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August 19, 2006

Legislating From The Bench

Well, they've done it again.

The ACLU and fellow traitors to America, getting no satisfaction from Congress in the way of sabotaging our country's self defense capabilities against terrorism, have once again resorted to finding a sleazy leftist federal judge to employ as a pro-tem, one person legislature, a judge appointed by former President Jimmy Carter -- I know, that's pretty surprising, right? Not! -- no less -- to declare the NSA's warrantless wiretapping operation -- the very type of protective measure that only just saved thousands of people from being blown up on trans-Atlantic flights -- illegal.

It's truly amazing what kind of crud finds its way onto the federal bench, just look at the 9th Circus Circuit Court of Appeals in San Francisco -- well, don't look at it if you have a weak stomach, like viewing the judge in question, Anna Diggs Taylor, looking at it might inspire vomiting from any patriotic American. It's interesting that the traitoress is in Detroit, one of our domestic enclaves of large Islamic population -- Islam is, after all, the enemy she seeks to aid and abet.

We can at least be grateful that President Taylor's judgment won't be the last on the matter. The Justice Department immediately announced it will appeal and the injunction has been stayed for the moment. But her decision is all the more noteworthy for coming on the heels of the surveillance-driven roll up of the terrorist plot in Britain to blow up U.S.-bound airliners. In this environment, monitoring the communications of our enemies is neither a luxury nor some sinister plot to chill domestic dissent. It is a matter of life and death.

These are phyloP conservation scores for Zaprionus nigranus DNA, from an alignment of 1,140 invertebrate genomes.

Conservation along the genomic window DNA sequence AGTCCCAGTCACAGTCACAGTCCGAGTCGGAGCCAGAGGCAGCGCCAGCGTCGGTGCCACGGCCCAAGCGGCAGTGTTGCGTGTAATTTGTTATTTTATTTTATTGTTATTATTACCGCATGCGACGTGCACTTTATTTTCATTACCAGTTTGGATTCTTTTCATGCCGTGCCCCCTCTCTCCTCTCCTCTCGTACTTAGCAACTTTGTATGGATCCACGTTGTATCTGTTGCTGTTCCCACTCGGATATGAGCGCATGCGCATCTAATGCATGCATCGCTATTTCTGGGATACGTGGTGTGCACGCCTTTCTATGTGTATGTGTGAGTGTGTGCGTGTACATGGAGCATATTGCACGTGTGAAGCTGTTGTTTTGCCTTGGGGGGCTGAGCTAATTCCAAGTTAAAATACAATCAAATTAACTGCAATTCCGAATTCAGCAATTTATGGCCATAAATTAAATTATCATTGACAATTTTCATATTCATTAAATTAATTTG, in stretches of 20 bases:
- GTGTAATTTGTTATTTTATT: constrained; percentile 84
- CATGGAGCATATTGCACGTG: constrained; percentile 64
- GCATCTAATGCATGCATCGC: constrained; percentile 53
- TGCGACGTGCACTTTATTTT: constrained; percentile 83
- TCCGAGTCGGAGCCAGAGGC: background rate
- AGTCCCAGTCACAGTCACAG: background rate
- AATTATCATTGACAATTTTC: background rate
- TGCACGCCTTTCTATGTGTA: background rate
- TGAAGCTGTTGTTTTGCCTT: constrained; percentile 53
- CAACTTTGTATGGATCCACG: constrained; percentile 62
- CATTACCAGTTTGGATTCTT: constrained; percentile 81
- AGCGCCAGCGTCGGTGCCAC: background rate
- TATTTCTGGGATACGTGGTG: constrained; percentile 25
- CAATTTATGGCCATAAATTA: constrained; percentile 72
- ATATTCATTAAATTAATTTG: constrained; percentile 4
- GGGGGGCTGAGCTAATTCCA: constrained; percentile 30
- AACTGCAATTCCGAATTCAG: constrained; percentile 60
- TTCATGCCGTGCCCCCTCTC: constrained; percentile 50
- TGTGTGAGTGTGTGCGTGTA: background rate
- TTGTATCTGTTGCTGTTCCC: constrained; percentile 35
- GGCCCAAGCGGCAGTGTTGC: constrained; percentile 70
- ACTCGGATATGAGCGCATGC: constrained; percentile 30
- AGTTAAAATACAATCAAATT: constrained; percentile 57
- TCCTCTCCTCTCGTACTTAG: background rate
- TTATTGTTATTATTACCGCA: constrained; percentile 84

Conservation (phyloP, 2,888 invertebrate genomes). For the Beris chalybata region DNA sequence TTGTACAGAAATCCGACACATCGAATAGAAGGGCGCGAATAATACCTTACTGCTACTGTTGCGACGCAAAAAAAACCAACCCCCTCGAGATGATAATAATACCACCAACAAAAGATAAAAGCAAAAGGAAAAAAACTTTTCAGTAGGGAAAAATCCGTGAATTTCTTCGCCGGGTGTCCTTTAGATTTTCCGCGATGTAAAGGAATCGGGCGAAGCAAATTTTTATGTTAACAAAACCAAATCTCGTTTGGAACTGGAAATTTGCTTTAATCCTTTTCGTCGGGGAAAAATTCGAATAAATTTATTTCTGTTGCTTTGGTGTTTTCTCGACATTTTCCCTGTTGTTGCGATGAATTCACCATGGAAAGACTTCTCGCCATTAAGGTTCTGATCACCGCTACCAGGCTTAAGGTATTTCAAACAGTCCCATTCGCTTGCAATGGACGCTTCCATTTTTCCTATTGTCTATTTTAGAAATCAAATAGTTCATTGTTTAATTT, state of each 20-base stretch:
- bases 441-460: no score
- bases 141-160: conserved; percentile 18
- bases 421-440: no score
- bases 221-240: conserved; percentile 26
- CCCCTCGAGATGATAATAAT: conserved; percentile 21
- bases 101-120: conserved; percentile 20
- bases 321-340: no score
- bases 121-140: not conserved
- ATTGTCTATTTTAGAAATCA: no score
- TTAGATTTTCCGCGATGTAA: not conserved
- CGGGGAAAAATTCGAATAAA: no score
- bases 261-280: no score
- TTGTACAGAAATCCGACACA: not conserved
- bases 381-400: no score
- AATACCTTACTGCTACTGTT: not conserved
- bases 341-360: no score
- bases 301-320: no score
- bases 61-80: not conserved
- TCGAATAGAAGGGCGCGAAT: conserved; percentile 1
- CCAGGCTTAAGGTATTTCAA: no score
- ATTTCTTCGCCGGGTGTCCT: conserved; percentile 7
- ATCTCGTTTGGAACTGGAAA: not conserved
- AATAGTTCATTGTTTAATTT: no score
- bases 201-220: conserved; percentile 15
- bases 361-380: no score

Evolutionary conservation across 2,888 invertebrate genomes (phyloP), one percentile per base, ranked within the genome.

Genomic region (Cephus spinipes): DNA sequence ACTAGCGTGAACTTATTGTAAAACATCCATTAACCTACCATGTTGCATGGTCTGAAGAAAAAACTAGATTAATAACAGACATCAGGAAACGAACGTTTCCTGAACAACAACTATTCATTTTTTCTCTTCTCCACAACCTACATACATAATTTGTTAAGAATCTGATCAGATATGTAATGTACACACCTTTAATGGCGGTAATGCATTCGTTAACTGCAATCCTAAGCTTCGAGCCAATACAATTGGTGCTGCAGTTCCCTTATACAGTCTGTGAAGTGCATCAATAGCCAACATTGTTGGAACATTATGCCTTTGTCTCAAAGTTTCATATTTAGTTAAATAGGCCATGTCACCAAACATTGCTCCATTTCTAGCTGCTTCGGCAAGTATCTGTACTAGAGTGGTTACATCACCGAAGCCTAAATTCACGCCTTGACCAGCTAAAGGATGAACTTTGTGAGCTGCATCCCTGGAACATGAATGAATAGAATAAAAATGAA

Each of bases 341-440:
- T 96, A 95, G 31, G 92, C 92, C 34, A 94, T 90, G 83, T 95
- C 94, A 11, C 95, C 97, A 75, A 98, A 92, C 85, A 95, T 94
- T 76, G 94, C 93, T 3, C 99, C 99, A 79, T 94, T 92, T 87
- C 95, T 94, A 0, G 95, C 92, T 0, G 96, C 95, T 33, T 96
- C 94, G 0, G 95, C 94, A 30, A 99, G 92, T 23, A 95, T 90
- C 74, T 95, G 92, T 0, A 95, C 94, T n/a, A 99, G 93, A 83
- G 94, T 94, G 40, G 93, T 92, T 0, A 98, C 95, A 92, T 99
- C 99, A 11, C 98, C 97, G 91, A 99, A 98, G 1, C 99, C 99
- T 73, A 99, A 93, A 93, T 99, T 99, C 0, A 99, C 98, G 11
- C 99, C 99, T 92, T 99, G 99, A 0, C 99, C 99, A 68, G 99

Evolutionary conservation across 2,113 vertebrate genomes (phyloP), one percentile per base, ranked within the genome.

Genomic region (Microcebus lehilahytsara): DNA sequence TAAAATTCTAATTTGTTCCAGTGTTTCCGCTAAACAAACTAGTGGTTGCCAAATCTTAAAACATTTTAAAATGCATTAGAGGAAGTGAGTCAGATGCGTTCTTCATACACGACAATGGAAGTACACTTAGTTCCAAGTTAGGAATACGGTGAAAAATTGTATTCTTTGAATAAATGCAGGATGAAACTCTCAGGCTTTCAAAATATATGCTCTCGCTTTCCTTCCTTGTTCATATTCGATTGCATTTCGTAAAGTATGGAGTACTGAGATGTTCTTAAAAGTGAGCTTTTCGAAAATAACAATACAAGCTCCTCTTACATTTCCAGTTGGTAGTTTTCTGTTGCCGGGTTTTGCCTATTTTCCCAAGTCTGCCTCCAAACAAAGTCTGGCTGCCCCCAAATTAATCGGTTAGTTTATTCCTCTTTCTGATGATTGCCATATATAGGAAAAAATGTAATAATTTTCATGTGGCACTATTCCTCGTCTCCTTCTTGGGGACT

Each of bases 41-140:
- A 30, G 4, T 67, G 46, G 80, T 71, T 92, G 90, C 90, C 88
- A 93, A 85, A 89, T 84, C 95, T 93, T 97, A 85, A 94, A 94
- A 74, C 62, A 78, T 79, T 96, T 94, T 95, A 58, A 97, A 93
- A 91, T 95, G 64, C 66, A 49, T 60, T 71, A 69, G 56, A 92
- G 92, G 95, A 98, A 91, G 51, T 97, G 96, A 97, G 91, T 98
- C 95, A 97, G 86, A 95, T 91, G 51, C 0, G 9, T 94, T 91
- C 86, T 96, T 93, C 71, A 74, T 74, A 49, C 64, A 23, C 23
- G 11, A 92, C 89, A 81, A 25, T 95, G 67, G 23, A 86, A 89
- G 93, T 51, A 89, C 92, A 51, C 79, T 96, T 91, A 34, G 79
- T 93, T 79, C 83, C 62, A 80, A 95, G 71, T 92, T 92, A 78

{Emphasis added mine}

I like the way the author of the Opinion Journal piece refers to the treasonous twit as "President Taylor" -- it seems that a lot of liberal judges these days are electing themselves to high office, though usually promoting themselves only to the level of congressional majorities. The political left has been abusing the courts thus for some time now, using them to "legislate" dubious agendas they are unable to obtain from the people we elect to address the very same issues. What judges like Taylor need is to be hauled before Congress and slapped down on C-Span, put firmly in their places on national television, reminded that they are judges, not senators, representatives or the President.

Whatever happened to, "Hey, bitch, this is my corner!"?

Luckily, the self important Anna Diggs Taylor (it's good that somebody digs her, no country loving American would) hardly has the final say in the matter -- a higher court will undoubtedly give her ruling short shrift.

So let's set aside the judge's Star Chamber rhetoric and try to examine her argument, such as it is. Take the Fourth Amendment first. The "unreasonable search and seizure" and warrant requirements of that amendment have their roots in the 18th-century abuses of the British crown. Those abuses involved the search and arrest of the King's political opponents under general and often secret warrants.